Hershel Shanks, former editor of Biblical Archaeology Review magazine, explained: “No one would question her professional competence as an archaeologist. Her chief sin, however, is that she is interested in what archaeology can tell us about the Bible … making a reasonable judgment about archaeological evidence as it relates to the Bible. In some scholarly circles this is considered unscholarly. If the judgment she made related to something other than the Bible, no one would give it a second thought. Only a finding related to the Bible brings such obloquy down on the head of a leading archaeologist.”
Like her grandfather before her, Dr. Mazar actually considers the biblical text when undertaking her archaeological work. Surprisingly, this makes her unique among her peers and somewhat controversial. Meanwhile, Mazar’s detractors simply cannot understand why, in the land of the Hebrew Bible, Dr. Mazar keeps making astounding, biblically significant discoveries. The answer is obvious: Dr. Mazar is willing to seriously consult the Bible.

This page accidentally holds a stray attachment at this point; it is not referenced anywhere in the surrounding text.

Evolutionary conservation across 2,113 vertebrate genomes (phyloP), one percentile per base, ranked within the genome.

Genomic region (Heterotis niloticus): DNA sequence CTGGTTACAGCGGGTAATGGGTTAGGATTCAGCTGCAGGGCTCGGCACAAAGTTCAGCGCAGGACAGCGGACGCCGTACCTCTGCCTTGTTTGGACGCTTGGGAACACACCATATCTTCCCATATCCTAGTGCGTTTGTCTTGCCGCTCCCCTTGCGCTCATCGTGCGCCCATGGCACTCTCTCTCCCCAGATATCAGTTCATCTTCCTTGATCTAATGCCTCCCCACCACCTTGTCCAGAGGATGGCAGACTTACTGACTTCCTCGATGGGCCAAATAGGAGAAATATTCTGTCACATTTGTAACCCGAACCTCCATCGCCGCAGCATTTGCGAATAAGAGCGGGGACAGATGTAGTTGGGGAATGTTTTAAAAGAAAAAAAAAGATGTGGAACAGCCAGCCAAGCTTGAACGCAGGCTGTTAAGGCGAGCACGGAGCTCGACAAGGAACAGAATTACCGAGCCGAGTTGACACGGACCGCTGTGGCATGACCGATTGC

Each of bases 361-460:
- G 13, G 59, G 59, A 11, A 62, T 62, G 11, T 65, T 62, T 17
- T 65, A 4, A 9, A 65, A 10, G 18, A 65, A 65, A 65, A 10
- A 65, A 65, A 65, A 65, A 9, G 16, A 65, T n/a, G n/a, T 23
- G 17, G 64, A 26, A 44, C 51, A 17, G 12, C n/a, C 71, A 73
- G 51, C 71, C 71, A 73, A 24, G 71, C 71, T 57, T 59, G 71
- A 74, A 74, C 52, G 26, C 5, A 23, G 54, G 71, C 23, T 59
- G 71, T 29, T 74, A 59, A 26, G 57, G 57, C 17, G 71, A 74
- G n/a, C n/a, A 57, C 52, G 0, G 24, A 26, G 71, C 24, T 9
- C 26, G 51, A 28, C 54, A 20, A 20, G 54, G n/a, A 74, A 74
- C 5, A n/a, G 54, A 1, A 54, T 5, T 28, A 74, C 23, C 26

The Bible, as most people realize, provides a historical account of ancient Israel. Doesn’t it make sense that someone wanting to understand this past would look in that text for guidance?
Archaeologists and historians studying ancient Greece consult Herodotus and Homer. Archaeologists and historians studying ancient Egypt consult Manetho. Why wouldn’t an archaeologist or historian studying Israel consult the Hebrew Bible?
Instead of considering this ancient text, many scholars today overlook and ignore it. The tragic reality, as Moorey explained in A Century of Biblical Archaeology, is that in the “last 50 years [up to the 1990 publication date], archaeologists … have come to regard biblical archaeology as a byword for prejudice and unscientific procedures. In this respect it has all too often been assessed rather more than is just ….